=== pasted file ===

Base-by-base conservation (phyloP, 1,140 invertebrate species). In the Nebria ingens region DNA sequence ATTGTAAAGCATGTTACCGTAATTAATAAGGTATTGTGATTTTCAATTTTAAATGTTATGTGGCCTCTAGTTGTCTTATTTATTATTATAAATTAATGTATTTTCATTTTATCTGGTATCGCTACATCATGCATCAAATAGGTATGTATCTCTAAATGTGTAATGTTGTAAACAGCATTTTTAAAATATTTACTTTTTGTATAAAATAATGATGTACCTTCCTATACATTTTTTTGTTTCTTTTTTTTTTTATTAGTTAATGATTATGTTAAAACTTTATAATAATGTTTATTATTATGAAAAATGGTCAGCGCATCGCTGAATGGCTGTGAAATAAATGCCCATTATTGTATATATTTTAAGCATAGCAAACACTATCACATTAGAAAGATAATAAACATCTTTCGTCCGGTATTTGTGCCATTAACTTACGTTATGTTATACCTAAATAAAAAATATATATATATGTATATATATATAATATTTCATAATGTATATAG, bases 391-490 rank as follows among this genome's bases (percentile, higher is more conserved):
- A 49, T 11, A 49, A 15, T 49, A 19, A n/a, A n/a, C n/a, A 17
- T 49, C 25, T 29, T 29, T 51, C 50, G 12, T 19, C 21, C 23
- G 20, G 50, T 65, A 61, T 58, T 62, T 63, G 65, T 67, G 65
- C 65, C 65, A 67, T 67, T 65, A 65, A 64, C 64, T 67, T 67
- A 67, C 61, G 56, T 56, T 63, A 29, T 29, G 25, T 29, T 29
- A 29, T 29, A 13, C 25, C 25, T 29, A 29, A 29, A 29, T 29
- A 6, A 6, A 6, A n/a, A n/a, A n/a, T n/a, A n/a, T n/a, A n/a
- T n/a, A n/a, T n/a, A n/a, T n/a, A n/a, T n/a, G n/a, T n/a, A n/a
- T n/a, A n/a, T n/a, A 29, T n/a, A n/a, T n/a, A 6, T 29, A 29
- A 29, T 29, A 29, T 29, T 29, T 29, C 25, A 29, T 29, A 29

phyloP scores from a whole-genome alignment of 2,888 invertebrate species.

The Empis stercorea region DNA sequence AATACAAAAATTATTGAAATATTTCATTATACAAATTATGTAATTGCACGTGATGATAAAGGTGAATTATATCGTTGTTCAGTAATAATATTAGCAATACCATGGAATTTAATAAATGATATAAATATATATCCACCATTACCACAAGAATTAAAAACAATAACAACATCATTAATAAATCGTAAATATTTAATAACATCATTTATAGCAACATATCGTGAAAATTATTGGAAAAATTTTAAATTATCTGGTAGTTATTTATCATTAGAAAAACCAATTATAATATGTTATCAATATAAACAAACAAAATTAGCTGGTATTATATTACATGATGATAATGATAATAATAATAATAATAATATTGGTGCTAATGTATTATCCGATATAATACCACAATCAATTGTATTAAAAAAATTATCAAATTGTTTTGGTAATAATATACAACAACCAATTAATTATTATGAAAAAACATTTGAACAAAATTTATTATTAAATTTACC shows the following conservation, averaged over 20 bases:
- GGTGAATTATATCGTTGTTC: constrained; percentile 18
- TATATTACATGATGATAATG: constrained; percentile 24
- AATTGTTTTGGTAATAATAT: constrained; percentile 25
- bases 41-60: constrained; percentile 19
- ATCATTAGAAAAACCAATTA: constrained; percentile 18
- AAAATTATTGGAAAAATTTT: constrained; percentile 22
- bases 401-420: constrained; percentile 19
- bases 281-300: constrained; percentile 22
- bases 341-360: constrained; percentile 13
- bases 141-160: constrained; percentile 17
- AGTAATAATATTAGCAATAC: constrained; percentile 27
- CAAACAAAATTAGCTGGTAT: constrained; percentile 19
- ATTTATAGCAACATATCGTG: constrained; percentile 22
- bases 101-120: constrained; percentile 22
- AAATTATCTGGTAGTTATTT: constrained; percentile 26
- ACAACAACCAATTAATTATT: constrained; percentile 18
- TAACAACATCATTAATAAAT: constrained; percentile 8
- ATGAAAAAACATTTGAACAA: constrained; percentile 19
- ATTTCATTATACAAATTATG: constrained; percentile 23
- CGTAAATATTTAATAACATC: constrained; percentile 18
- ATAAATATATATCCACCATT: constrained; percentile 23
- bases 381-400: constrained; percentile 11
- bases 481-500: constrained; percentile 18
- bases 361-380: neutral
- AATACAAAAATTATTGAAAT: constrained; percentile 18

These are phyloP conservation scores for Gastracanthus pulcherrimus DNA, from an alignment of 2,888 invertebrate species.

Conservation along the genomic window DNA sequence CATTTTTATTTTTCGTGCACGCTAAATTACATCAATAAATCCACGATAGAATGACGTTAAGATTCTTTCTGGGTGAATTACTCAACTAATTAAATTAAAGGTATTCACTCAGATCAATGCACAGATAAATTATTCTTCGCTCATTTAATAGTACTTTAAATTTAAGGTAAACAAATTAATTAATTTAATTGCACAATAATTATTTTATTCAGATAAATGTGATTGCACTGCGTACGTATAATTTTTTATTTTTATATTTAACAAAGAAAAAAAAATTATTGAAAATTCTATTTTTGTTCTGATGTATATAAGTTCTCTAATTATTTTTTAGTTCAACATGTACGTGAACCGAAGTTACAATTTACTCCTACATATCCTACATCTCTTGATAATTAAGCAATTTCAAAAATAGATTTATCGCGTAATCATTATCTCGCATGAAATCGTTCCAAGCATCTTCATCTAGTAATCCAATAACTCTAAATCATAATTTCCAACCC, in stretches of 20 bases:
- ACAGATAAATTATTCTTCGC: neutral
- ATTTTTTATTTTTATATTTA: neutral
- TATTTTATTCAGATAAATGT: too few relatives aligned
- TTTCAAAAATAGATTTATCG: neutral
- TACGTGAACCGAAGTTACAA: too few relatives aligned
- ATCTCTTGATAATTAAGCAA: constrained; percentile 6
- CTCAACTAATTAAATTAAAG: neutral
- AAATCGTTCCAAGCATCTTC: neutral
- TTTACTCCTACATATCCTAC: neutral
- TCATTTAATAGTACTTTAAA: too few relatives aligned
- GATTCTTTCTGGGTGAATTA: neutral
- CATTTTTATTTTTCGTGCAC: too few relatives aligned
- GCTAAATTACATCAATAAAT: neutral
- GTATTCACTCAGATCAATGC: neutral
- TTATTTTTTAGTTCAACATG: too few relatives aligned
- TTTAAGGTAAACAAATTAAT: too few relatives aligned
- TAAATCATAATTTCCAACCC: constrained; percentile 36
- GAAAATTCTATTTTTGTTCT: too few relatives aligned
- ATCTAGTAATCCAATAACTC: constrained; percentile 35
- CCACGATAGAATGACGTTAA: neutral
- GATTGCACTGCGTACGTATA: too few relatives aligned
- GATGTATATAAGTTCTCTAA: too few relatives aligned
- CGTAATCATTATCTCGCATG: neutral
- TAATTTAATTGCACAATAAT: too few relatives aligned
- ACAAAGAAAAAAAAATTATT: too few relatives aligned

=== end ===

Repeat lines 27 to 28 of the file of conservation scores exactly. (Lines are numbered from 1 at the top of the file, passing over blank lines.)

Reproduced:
- bases 101-120: constrained; percentile 22
- AAATTATCTGGTAGTTATTT: constrained; percentile 26